Surge in top footballers facing bankruptcy
It's well documented, and it's hard to deny, that footballers make a lot of money. However, what many forget is that away from the glitzy, glamorous lifestyle, the reality for many players once they retire is very different; the reality of life after football for most players is altogether rather challenging and for many, financial issues could be lurking around the corner.
Yet, many people are quick to judge and simply put the increased number of bankruptcy within the sports industry down to the lack of players' intelligence; which is not only unfair but there's also far more to it. The route to bankruptcy for many is often complicated but with footballers clear patterns have emerged. It is rarely due to a failed business, but is frequently down to astounding over-spending, poor investment choices and a failure to keep the taxman happy.
The combination of young and rich has an allure for those wishing to sell investments that pay a fat margin - be it investments that dubiously promise to reduce tax bills or simply property that is wildly over-priced. Speaking from own experience, one of the main issues is that players rely too much on the advice given to them without knowing what's actually going on. Some may put it down to ignorance and a lack of interest but it's not that simple. Players signs up to schemes that promises them large reductions in tax bills, because financial advisers targeted high-earning footballers and all of a sudden, it becomes a culture within the game. For example, a few years ago, many entered into these because they saw their teammates doing it; they considered their job was on the pitch, and their advisers were looking after them off it.
Lack of support
Today, a staggering number of footballers are faced with sever financial difficulties and unfortunately, rather than talking to my ex-colleagues about the great times we had, this has become the topic of conversation. No one is looking for sympathy but I do believe that something needs to be done to properly address these issues to prevent the number of bankruptcy and insolvencies from increasing even further.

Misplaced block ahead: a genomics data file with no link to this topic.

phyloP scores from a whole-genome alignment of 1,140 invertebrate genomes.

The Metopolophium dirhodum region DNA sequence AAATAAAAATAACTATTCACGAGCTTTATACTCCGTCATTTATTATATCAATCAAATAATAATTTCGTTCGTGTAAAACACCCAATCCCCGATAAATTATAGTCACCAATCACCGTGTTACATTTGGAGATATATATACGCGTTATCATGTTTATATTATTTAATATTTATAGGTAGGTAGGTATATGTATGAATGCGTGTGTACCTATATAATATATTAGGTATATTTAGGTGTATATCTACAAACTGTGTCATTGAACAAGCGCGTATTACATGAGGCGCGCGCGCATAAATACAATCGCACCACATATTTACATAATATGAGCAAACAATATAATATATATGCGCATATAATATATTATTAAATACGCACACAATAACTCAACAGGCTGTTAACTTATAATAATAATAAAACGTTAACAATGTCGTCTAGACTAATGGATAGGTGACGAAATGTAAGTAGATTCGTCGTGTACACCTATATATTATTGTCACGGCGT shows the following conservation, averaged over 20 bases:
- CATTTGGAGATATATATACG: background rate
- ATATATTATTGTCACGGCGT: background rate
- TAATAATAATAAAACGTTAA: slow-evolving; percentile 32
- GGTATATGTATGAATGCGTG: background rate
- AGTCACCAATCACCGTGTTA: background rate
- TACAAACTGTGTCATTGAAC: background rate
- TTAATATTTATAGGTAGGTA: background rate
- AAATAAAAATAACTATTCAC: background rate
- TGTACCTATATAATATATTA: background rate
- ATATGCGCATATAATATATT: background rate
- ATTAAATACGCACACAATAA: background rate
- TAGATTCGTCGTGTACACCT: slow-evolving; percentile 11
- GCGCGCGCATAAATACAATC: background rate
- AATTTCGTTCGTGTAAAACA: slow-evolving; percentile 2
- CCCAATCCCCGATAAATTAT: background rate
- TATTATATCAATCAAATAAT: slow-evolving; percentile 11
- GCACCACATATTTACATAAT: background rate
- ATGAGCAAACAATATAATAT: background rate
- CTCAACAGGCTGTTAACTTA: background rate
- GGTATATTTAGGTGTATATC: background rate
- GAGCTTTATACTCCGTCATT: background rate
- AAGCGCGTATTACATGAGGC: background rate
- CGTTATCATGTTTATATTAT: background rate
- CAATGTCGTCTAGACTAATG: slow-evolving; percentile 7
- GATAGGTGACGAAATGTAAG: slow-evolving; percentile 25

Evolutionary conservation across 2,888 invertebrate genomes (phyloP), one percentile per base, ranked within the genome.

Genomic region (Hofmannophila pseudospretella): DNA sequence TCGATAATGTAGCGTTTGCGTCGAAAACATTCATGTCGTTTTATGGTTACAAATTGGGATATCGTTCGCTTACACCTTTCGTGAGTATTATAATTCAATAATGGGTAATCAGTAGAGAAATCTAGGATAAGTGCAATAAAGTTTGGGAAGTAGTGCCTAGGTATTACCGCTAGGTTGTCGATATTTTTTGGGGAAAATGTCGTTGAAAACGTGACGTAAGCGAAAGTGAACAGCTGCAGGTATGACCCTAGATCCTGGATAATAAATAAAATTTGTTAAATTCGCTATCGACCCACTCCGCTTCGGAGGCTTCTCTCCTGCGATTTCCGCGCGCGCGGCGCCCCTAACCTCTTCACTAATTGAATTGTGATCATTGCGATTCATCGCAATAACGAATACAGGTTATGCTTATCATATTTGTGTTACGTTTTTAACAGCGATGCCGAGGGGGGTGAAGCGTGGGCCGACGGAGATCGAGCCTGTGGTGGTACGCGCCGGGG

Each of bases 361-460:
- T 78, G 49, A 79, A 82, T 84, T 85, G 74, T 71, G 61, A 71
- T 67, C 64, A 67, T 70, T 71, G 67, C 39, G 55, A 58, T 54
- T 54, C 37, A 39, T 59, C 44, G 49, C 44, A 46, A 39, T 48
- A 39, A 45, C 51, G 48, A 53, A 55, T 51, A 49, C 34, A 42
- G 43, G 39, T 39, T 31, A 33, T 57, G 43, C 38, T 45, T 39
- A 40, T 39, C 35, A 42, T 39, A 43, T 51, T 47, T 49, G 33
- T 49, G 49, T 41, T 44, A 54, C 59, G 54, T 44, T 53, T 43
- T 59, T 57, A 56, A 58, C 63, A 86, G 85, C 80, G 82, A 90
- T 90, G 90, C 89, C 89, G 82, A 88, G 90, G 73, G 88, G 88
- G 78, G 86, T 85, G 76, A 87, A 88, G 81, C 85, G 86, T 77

Although one has to be careful with what we say about the role of players' agents in their financial dealings, but some of them have a tendency to be there during the good times and a bit like butterflies in the bad times.
Xpro, the charity for ex-players, has released figures suggesting that three in five Premier League footballers face bankruptcy within five years of retiring from the game - the fact that many multi-millionaire players fall on hard times is not in question.
America has got it even worse where a report found 78% of NFL players are either bankrupt or under financial stress within two years of quitting. In the NBA, 60% are broke within five years. Alarming to say the least.
The reasons on both sides of the Atlantic are multifarious but it tends to boil down to one thing: bad advice. Many players make bad investments without knowing what they're ploughing their cash into.
Learning to Move on
Fame and wealth can be temporary. A football career isn't likely to last as long as one would like and therefore, the importance of planning ahead can't be stressed enough; although sometimes a difficult reality to accept.